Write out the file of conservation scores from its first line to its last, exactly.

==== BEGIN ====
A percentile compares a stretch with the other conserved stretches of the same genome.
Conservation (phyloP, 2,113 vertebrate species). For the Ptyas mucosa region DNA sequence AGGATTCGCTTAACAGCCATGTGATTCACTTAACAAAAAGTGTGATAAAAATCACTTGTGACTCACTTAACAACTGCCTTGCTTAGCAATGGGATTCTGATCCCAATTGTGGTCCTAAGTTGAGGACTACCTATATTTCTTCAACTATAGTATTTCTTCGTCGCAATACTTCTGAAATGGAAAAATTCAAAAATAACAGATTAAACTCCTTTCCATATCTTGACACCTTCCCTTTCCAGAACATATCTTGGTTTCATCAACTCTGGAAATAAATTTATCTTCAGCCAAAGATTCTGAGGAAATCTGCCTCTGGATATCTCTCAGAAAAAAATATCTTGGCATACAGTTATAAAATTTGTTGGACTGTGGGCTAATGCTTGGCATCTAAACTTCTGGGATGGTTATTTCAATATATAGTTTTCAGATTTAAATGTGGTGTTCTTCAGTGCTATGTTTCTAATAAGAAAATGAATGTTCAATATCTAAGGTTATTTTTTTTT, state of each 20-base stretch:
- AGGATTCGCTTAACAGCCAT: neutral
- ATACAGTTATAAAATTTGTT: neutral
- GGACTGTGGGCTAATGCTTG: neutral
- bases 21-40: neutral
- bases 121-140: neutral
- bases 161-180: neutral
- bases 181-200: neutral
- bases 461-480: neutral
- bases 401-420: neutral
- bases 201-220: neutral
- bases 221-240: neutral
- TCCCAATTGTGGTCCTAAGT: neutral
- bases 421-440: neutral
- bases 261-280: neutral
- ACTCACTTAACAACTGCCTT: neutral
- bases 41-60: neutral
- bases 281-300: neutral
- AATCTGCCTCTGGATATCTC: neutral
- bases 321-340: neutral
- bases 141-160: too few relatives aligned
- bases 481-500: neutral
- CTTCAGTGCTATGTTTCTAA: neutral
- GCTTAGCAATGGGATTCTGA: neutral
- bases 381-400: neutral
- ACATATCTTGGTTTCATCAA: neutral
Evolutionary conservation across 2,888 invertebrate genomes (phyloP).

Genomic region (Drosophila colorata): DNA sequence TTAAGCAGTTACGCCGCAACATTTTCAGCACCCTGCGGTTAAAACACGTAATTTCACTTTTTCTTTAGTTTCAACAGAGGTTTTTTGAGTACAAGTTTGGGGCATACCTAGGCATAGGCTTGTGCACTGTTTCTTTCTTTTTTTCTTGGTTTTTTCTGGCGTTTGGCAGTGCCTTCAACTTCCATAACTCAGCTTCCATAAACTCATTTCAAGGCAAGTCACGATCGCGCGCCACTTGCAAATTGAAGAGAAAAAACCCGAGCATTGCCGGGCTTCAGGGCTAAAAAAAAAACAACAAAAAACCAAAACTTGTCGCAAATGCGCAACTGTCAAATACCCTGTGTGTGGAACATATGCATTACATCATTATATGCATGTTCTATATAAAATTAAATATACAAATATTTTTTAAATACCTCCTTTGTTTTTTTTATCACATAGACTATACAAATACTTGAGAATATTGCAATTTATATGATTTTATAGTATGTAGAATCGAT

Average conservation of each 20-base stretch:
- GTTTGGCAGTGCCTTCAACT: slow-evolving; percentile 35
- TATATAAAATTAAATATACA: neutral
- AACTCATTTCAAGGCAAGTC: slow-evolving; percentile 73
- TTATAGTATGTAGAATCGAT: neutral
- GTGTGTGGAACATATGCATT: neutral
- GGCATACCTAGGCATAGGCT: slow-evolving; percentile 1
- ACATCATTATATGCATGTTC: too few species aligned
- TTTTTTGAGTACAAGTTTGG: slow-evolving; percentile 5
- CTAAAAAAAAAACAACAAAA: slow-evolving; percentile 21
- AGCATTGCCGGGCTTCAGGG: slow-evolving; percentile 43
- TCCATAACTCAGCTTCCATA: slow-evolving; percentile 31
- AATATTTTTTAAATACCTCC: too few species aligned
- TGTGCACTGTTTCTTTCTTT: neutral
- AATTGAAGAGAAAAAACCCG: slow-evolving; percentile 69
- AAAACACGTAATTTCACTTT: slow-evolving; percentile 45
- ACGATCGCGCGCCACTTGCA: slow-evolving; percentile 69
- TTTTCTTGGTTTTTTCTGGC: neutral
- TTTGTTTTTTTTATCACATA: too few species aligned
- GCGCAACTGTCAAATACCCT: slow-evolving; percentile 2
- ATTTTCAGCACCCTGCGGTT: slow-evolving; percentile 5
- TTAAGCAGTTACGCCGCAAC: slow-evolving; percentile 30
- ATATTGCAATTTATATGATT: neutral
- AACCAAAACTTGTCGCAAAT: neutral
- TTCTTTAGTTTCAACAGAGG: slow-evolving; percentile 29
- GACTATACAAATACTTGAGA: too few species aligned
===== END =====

A percentile compares a stretch with the other conserved stretches of the same genome.
Conservation (phyloP, 2,113 vertebrate species). For the Ptyas mucosa region DNA sequence AGGATTCGCTTAACAGCCATGTGATTCACTTAACAAAAAGTGTGATAAAAATCACTTGTGACTCACTTAACAACTGCCTTGCTTAGCAATGGGATTCTGATCCCAATTGTGGTCCTAAGTTGAGGACTACCTATATTTCTTCAACTATAGTATTTCTTCGTCGCAATACTTCTGAAATGGAAAAATTCAAAAATAACAGATTAAACTCCTTTCCATATCTTGACACCTTCCCTTTCCAGAACATATCTTGGTTTCATCAACTCTGGAAATAAATTTATCTTCAGCCAAAGATTCTGAGGAAATCTGCCTCTGGATATCTCTCAGAAAAAAATATCTTGGCATACAGTTATAAAATTTGTTGGACTGTGGGCTAATGCTTGGCATCTAAACTTCTGGGATGGTTATTTCAATATATAGTTTTCAGATTTAAATGTGGTGTTCTTCAGTGCTATGTTTCTAATAAGAAAATGAATGTTCAATATCTAAGGTTATTTTTTTTT, state of each 20-base stretch:
- AGGATTCGCTTAACAGCCAT: neutral
- ATACAGTTATAAAATTTGTT: neutral
- GGACTGTGGGCTAATGCTTG: neutral
- bases 21-40: neutral
- bases 121-140: neutral
- bases 161-180: neutral
- bases 181-200: neutral
- bases 461-480: neutral
- bases 401-420: neutral
- bases 201-220: neutral
- bases 221-240: neutral
- TCCCAATTGTGGTCCTAAGT: neutral
- bases 421-440: neutral
- bases 261-280: neutral
- ACTCACTTAACAACTGCCTT: neutral
- bases 41-60: neutral
- bases 281-300: neutral
- AATCTGCCTCTGGATATCTC: neutral
- bases 321-340: neutral
- bases 141-160: too few relatives aligned
- bases 481-500: neutral
- CTTCAGTGCTATGTTTCTAA: neutral
- GCTTAGCAATGGGATTCTGA: neutral
- bases 381-400: neutral
- ACATATCTTGGTTTCATCAA: neutral
Evolutionary conservation across 2,888 invertebrate genomes (phyloP).

Genomic region (Drosophila colorata): DNA sequence TTAAGCAGTTACGCCGCAACATTTTCAGCACCCTGCGGTTAAAACACGTAATTTCACTTTTTCTTTAGTTTCAACAGAGGTTTTTTGAGTACAAGTTTGGGGCATACCTAGGCATAGGCTTGTGCACTGTTTCTTTCTTTTTTTCTTGGTTTTTTCTGGCGTTTGGCAGTGCCTTCAACTTCCATAACTCAGCTTCCATAAACTCATTTCAAGGCAAGTCACGATCGCGCGCCACTTGCAAATTGAAGAGAAAAAACCCGAGCATTGCCGGGCTTCAGGGCTAAAAAAAAAACAACAAAAAACCAAAACTTGTCGCAAATGCGCAACTGTCAAATACCCTGTGTGTGGAACATATGCATTACATCATTATATGCATGTTCTATATAAAATTAAATATACAAATATTTTTTAAATACCTCCTTTGTTTTTTTTATCACATAGACTATACAAATACTTGAGAATATTGCAATTTATATGATTTTATAGTATGTAGAATCGAT

Average conservation of each 20-base stretch:
- GTTTGGCAGTGCCTTCAACT: slow-evolving; percentile 35
- TATATAAAATTAAATATACA: neutral
- AACTCATTTCAAGGCAAGTC: slow-evolving; percentile 73
- TTATAGTATGTAGAATCGAT: neutral
- GTGTGTGGAACATATGCATT: neutral
- GGCATACCTAGGCATAGGCT: slow-evolving; percentile 1
- ACATCATTATATGCATGTTC: too few species aligned
- TTTTTTGAGTACAAGTTTGG: slow-evolving; percentile 5
- CTAAAAAAAAAACAACAAAA: slow-evolving; percentile 21
- AGCATTGCCGGGCTTCAGGG: slow-evolving; percentile 43
- TCCATAACTCAGCTTCCATA: slow-evolving; percentile 31
- AATATTTTTTAAATACCTCC: too few species aligned
- TGTGCACTGTTTCTTTCTTT: neutral
- AATTGAAGAGAAAAAACCCG: slow-evolving; percentile 69
- AAAACACGTAATTTCACTTT: slow-evolving; percentile 45
- ACGATCGCGCGCCACTTGCA: slow-evolving; percentile 69
- TTTTCTTGGTTTTTTCTGGC: neutral
- TTTGTTTTTTTTATCACATA: too few species aligned
- GCGCAACTGTCAAATACCCT: slow-evolving; percentile 2
- ATTTTCAGCACCCTGCGGTT: slow-evolving; percentile 5
- TTAAGCAGTTACGCCGCAAC: slow-evolving; percentile 30
- ATATTGCAATTTATATGATT: neutral
- AACCAAAACTTGTCGCAAAT: neutral
- TTCTTTAGTTTCAACAGAGG: slow-evolving; percentile 29
- GACTATACAAATACTTGAGA: too few species aligned